Before he became one of America’s ultimate success stories—inventor, scientist, diplomat, and the consummate connector of people and ideas—Benjamin Franklin was convinced that he was a moral mediocrity.
Disgruntled with the disorder of his life, frustrated by his lack of productivity, and bent upon becoming more frugal, Franklin set out on a project he called "moral perfection." Having made a list of 12 areas of attitude and action that needed improvement, the 27-year-old Philadelphian asked a friend to look over his list.
What his friend told him had to hurt a little, for as Franklin wrote in his Autobiography, the man "kindly informed me that I was generally thought proud; that my pride showed itself frequently in conversation." Humility had to be the 13th virtue in his project.
Not many friends—let alone business colleagues—are quick to confront arrogance in those around them. And if you’re arrogant, you’re certainly not eager to admit it. "Humility is the first of the virtues," Oliver Wendell Holmes Jr. said, "for other people."
Of all the virtues vital for successful leadership, humility elicits the most lip service—and the least decisive action. It’s a hard-won virtue, constantly demanding an honest assessment of one’s real merit. Humility asks us to acknowledge our imperfections. It requires that we admit when we are wrong and then change course. It counsels putting others first in thought, word, and deed, and it avoids the narcissistic self-promotion so rampant today.
Attractive in theory, humility sounds as though it will lead to failure in real life. As the conventional wisdom holds, humble folks must be shy and retiring, never forceful or magnetic. They have poor self-esteem and probably even hate themselves. They’re pushovers—meek, timid, and weak. To become humble in business, politics, or daily life is to give up on the possibility of high achievement.
Excessive pride obscures the idea that humility is the indispensable virtue for greatness. Humility hardly seems that good, let alone great. Greatness seems strong and energetic—anything but humble. "It’s hard to be humble," Muhammad Ali is reported to have said, "when you’re as great as I am."
The truth is that no one is naturally humble. Becoming humble, in fact, is an arduous process. George Washington, for example, had to struggle his entire life to become—and stay—humble. As a young man, his ego was enormous. Like the young Benjamin Franklin, his ambition outstripped his accomplishments.
Sometimes portrayed as a stolid, even stony man, Washington in real life was an individual of intense passions. His ability to rein them in has given us the impression today that he had none. This was not the case. A man of volcanic temper, vanity was a constant temptation for Washington; he knew he looked good in his military uniform (first British, then American) and so did the ladies around him. Arrogance of the sort that is heedless of others’ advice also plagued George Washington in his formative years.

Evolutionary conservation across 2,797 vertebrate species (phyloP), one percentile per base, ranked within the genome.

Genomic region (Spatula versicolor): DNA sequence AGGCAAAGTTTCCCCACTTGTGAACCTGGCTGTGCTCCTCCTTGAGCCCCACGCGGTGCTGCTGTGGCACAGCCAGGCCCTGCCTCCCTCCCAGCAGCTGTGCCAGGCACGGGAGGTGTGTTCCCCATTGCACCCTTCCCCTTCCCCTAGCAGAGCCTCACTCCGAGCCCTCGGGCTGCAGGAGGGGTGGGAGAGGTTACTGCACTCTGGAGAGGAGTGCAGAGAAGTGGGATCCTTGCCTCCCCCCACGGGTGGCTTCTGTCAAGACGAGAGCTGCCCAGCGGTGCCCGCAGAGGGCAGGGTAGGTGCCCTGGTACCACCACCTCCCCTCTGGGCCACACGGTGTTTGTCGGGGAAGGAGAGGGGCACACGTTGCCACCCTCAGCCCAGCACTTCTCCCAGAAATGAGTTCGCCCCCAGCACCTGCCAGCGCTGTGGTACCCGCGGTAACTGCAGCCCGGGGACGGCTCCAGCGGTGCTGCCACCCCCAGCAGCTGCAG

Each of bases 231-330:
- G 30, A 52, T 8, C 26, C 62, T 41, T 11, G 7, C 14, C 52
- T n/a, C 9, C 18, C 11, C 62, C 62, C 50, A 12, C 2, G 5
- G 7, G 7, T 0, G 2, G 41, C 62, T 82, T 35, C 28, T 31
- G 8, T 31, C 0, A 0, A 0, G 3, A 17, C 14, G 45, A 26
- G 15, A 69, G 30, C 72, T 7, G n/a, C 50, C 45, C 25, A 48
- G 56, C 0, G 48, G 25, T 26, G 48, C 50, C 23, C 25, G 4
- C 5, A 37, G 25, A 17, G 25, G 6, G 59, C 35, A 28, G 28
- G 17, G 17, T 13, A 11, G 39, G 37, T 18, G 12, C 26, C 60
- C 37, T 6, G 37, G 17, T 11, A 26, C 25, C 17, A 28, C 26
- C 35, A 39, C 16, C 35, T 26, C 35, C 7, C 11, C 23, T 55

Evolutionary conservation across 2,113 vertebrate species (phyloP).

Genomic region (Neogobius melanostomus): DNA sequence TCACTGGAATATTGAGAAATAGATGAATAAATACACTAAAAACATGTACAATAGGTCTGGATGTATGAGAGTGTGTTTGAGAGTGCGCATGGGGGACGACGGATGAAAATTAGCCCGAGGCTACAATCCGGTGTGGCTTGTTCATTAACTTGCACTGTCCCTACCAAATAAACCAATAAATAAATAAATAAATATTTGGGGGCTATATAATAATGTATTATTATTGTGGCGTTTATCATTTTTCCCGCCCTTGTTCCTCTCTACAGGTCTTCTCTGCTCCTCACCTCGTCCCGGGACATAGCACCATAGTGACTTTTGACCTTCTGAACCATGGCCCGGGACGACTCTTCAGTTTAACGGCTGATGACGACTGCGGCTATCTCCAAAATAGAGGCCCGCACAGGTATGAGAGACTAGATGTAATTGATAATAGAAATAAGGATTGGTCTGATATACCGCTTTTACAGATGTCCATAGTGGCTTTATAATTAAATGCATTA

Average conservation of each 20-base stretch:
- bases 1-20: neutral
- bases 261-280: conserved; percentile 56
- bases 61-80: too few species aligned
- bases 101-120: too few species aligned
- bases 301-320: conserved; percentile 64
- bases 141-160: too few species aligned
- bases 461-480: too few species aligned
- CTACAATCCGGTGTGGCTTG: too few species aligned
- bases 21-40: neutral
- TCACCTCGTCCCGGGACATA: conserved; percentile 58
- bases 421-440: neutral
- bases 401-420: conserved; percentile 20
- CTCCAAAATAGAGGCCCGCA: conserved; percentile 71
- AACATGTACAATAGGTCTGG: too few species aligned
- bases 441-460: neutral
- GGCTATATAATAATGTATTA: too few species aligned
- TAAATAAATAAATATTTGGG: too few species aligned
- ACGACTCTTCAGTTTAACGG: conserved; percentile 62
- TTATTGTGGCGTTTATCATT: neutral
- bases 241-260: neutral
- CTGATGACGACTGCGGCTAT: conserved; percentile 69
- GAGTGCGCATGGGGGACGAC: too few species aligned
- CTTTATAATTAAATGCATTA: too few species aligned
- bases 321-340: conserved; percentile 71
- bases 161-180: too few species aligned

An expert social climber and adept self-promoter, Washington displayed an early rashness on the battlefield that helped ignite a global conflagration. As he discovered, it is one thing to want to change one’s lot in life; it is another to be so eager to do so that the means of self-improvement do not matter. Greatness at any price is not real greatness.
In Washington’s early haste to achieve greatness, he sometimes let his ambition outpace his virtue. He gradually realized this, and he calibrated his actions accordingly. Rather than just cloaking his ambition, only to exert absolute rule when given the chance, Washington recognized that the more he served others and the cause of justice, the more his success would matter. The less his ambition was about his own fame, the more he would deserve the honors he received. Virtue in this sense, he discovered, can be its own reward.
Twice given dictatorial authority by the Continental Congress during the Revolutionary War, General Washington did not abuse his power. In fact, he laid down his sword after achieving America’s victory—at precisely the peak of power when most conquering generals throughout history have anointed themselves indispensable to political rule.
Greatness of soul spurs people to soar above the rest. Humility issues a warning against flying too high. For Benjamin Franklin, humility, however elusive, proved worth the effort. It made him, he reported late in life—long after his quest for "perfection" had failed—less quick with a harsh word and more ready to listen.
Franklin was 81 years old by the time the 1787 Constitutional Convention met in Philadelphia. As the oldest delegate, he was also among the most respected. Franklin supported the Convention’s finished work product, but he knew it was imperfect. "The opinions I have had of its errors," Franklin said on the last day of the four-month meeting, "I sacrifice to the public good." Closing with an appeal for a unanimous vote in approval of the Constitution, Franklin asked everyone "to doubt a little of his own infallibility."
In discovering his own fallibility, Franklin found a keener sense of imagination and a clearer vision for the future. In finding their way to humility, he and George Washington helped make a nation.
—David J. Bobb, PhD, is author of Humility: An Unlikely Biography of America’s Greatest Virtue, forthcoming from Thomas Nelson, from which this article is adapted.